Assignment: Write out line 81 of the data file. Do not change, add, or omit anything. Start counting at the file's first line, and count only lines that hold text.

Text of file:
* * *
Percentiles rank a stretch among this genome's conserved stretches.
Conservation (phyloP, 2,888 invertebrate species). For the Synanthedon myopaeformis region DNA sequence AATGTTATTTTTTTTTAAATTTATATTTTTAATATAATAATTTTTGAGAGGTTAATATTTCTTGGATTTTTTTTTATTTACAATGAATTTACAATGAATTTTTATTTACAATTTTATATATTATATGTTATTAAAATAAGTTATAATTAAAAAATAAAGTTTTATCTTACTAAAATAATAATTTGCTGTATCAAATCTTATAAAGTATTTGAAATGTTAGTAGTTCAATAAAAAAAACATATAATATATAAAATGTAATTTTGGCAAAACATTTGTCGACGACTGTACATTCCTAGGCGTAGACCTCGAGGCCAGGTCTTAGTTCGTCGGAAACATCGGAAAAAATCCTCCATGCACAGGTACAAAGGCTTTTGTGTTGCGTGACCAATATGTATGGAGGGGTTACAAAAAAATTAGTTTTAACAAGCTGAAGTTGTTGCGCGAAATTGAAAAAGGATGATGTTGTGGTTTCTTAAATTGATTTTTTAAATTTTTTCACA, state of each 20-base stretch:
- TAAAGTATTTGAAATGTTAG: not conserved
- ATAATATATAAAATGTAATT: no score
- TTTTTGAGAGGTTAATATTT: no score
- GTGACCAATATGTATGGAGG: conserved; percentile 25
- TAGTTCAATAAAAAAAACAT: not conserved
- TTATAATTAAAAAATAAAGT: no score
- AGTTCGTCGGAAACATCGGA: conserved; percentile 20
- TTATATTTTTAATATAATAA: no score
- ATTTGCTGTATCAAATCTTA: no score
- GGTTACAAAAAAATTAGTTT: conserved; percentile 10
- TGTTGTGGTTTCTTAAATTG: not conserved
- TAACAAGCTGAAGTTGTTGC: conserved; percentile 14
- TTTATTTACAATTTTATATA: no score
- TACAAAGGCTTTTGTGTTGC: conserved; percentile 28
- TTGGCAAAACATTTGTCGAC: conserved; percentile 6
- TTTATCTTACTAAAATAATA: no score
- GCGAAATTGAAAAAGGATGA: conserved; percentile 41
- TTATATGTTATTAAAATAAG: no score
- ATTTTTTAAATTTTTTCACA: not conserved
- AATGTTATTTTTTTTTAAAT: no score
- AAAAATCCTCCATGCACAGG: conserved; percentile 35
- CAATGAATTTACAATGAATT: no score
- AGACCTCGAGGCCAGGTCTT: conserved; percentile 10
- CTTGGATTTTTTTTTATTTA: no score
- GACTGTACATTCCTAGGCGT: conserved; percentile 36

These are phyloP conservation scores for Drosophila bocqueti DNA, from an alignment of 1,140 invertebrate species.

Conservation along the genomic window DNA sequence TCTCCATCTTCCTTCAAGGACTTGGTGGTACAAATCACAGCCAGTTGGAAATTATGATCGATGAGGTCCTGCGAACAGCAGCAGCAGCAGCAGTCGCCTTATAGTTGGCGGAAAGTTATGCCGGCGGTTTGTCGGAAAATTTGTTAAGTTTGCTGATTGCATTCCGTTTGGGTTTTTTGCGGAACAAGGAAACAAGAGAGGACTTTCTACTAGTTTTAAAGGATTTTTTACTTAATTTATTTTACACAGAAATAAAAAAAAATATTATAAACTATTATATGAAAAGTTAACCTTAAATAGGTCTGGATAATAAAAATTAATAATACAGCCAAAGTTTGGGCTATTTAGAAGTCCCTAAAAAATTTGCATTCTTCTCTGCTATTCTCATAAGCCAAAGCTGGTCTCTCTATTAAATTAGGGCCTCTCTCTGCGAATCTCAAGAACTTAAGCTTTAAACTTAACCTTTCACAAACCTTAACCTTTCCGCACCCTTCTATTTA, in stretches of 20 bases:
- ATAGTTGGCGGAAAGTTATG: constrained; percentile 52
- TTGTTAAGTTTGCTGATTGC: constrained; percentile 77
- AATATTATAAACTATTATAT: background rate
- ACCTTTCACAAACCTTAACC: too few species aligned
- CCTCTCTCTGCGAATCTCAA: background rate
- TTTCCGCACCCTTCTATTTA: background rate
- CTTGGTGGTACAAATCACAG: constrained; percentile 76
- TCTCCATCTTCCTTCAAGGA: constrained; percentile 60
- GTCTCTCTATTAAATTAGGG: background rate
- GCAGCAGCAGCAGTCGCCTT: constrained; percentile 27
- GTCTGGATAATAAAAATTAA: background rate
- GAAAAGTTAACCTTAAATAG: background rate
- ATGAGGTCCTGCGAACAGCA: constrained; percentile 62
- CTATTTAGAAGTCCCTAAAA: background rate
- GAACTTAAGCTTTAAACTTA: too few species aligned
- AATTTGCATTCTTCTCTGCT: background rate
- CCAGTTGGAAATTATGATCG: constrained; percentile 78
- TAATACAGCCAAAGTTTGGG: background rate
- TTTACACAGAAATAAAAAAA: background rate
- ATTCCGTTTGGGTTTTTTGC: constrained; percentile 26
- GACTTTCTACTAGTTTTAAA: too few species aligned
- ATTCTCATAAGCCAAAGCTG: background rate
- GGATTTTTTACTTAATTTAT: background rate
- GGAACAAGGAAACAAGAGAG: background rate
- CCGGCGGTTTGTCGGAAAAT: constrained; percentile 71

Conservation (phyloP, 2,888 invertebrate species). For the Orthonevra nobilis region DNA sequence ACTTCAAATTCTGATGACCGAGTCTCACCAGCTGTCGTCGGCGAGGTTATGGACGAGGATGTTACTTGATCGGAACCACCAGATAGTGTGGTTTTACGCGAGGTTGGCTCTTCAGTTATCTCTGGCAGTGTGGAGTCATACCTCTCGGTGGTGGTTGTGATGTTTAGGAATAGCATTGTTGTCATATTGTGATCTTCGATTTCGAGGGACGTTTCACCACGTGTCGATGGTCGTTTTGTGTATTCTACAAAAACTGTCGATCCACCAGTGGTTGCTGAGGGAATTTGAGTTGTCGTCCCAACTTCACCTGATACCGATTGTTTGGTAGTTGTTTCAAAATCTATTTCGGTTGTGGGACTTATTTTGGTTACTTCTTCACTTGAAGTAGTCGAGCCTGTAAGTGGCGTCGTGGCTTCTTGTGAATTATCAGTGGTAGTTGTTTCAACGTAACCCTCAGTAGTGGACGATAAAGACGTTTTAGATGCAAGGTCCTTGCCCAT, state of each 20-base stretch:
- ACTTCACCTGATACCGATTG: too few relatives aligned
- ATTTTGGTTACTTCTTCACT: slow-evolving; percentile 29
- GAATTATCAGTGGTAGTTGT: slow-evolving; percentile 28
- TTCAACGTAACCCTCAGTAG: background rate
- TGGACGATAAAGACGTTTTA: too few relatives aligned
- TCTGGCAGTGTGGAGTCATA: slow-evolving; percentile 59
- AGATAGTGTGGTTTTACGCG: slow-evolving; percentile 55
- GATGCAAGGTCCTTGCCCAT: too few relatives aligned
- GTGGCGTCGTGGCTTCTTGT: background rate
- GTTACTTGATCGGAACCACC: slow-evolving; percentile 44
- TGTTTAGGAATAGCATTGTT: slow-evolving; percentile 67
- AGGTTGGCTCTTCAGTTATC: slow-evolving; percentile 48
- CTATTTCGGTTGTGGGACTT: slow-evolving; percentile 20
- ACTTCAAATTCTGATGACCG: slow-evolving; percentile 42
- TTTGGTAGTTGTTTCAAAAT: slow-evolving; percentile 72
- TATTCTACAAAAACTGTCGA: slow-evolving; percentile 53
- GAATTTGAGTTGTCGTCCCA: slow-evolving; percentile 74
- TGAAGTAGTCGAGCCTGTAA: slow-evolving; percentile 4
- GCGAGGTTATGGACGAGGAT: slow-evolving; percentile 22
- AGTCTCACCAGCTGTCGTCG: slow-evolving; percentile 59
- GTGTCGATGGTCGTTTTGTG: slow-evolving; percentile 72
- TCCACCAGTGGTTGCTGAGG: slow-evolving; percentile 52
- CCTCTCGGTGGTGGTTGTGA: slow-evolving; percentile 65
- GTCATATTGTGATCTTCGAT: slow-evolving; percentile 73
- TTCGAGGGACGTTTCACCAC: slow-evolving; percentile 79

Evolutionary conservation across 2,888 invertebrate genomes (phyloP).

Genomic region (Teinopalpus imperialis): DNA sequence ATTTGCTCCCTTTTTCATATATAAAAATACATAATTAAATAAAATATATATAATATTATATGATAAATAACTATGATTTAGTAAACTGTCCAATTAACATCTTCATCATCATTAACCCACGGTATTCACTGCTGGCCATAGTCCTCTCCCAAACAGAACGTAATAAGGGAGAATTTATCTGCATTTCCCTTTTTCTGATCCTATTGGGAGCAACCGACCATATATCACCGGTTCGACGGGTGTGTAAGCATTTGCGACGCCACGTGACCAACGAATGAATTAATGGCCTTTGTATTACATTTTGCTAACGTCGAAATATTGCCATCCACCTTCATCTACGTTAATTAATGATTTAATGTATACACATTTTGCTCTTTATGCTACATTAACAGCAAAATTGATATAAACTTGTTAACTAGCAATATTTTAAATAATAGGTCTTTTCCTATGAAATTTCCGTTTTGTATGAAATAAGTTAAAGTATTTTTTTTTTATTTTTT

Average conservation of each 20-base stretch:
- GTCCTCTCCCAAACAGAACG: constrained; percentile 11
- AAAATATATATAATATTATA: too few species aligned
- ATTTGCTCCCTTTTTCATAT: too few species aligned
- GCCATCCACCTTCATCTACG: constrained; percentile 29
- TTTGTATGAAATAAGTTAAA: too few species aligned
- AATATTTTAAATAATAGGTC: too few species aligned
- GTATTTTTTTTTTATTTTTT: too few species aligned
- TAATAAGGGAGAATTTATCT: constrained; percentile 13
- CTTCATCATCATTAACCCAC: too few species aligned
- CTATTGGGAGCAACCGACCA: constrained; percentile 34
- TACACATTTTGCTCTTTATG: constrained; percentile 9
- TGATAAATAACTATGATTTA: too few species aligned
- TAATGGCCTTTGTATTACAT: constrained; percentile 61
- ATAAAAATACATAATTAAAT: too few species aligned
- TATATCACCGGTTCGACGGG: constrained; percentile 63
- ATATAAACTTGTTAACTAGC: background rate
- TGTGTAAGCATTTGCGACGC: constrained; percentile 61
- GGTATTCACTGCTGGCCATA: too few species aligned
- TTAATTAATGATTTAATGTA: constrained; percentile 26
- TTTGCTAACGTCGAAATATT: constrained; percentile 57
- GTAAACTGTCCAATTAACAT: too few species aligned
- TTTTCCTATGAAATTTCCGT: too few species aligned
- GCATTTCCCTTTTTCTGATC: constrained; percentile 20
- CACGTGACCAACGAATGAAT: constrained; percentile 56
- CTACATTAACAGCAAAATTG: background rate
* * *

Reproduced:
Evolutionary conservation across 2,888 invertebrate genomes (phyloP).